Dilemmas when valuing swaptions
Persistently low interest rates are presenting financial institutions with challenges when valuing and managing the risks on interest rate options. The limitations of traditional valuation models are being exposed. Increasingly, they do not offer a solution and are no longer suitable for calculating interest rate sensitivities. But why is that? And what can be done about it?
Valuation models for swaptions – options that allows the owner the right but not the obligation to enter into an underlying swap – actually model the distribution of the forward rates. The traditional Black model works on the assumption that the volatility of these interest rates is proportionate to their level. Because of this, the model’s volatility parameter is known as ‘relative volatility’. When interest rates are low, the implications of this are twofold.
Firstly, the implicit volatility – the volatility that equates the model value to the market value – increases exponentially the closer the interest rate moves towards zero. Secondly, the volatility is not defined for negative forward rates. In this case, as we are already witnessing with short-term interest rate options, the model is unsuitable.
Interest rate sensitivities
Clearly, both implications are undesirable. This has less to do with the valuation of swaptions than with the measurement of interest rate sensitivities. When revaluing swaptions, the question arises of how the volatility will behave in the wake of an interest-rate shock. In many cases, there is no direct market quote available for this. And, particularly with the current interest rates, interpolation does not always yield a reliable picture either. In order to get around this problem, financial institutions have embarked on a quest for alternative models. Two models are frequently used in practice. These are based on what are known as ‘shifted Black’ and ‘Normal’ volatilities. Choosing either one of these entails a number of fundamental choices and practical considerations.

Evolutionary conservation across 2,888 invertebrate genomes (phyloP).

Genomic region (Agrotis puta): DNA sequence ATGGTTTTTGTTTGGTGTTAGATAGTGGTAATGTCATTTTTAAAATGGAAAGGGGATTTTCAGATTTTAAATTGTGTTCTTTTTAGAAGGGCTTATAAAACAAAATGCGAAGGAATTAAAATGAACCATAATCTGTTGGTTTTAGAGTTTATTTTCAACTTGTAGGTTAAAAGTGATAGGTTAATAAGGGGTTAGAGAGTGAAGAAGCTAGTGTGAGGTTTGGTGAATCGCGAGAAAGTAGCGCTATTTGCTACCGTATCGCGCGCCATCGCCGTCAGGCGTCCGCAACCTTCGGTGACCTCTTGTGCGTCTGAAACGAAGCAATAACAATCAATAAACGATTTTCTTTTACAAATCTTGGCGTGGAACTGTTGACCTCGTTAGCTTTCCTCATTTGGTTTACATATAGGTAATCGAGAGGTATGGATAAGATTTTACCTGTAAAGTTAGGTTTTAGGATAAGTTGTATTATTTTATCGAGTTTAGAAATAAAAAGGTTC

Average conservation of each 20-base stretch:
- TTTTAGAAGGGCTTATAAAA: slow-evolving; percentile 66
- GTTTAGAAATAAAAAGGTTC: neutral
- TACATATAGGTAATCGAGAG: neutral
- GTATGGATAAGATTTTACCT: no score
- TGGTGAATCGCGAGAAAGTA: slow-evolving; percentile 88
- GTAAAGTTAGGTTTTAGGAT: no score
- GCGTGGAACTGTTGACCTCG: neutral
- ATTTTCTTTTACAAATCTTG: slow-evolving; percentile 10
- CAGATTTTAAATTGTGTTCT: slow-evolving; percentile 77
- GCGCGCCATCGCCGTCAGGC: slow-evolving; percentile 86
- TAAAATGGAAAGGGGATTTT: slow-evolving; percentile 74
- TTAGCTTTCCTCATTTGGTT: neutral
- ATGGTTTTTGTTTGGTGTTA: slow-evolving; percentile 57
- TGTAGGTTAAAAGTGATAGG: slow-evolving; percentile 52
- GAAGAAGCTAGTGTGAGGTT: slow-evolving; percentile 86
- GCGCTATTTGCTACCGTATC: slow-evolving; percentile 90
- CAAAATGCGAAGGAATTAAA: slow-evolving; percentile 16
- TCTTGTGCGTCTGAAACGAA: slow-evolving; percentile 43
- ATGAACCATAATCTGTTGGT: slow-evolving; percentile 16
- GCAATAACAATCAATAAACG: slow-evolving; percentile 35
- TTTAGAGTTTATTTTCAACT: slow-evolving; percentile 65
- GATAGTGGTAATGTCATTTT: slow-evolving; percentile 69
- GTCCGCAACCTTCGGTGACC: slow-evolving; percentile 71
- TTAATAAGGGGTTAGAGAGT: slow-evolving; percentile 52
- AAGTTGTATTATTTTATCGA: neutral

In the shifted Black model, the volatility curve – the connection between the forward rate and the implicit volatility for a given swaption – is shifted in such a way that it is also defined for negative forward rates. Provided this shift is sufficiently large, the model will generate a market value. This model also provides an insight into market value sensitivity. But the question is how representative this picture is, given that the sensitivities will change due to the shift. The practical considerations involve deciding how large the shift should be, as there is no market consensus on this. Furthermore, this parameter has bearing on issuing a quote, and adjusting these aspects in existing systems may prove problematic.
In the Normal model, volatilities are defined in absolute rather than relative terms. The volatility is thus also defined for negative forward rates. The question is whether this choice is made on a permanent basis or must be reversed when interest rates are higher. Moreover, it is by no means clear that the Normal model is an improvement in all interest rate environments and countries. After all, in countries with high(er) interest rates, this transition is not an issue – or at least, not yet. Consequently, a policy must be formulated, approved and implemented for all these issues. There’s also the fact that not all systems are suited to dealing with Normal volatilities. A seemingly simple switch to illustrating volatilities in basis points rather than percentages can mean a substantial change to existing systems and processes.
All in all, choosing one of the above models is a complex and fundamental choice that involves more than just adjusting formulas. It is a choice that must be supported and properly documented by several stakeholders in the organization. Although the ultimate choice can be seen as an agreement or consensus, it is important to ensure that it is a well-informed choice.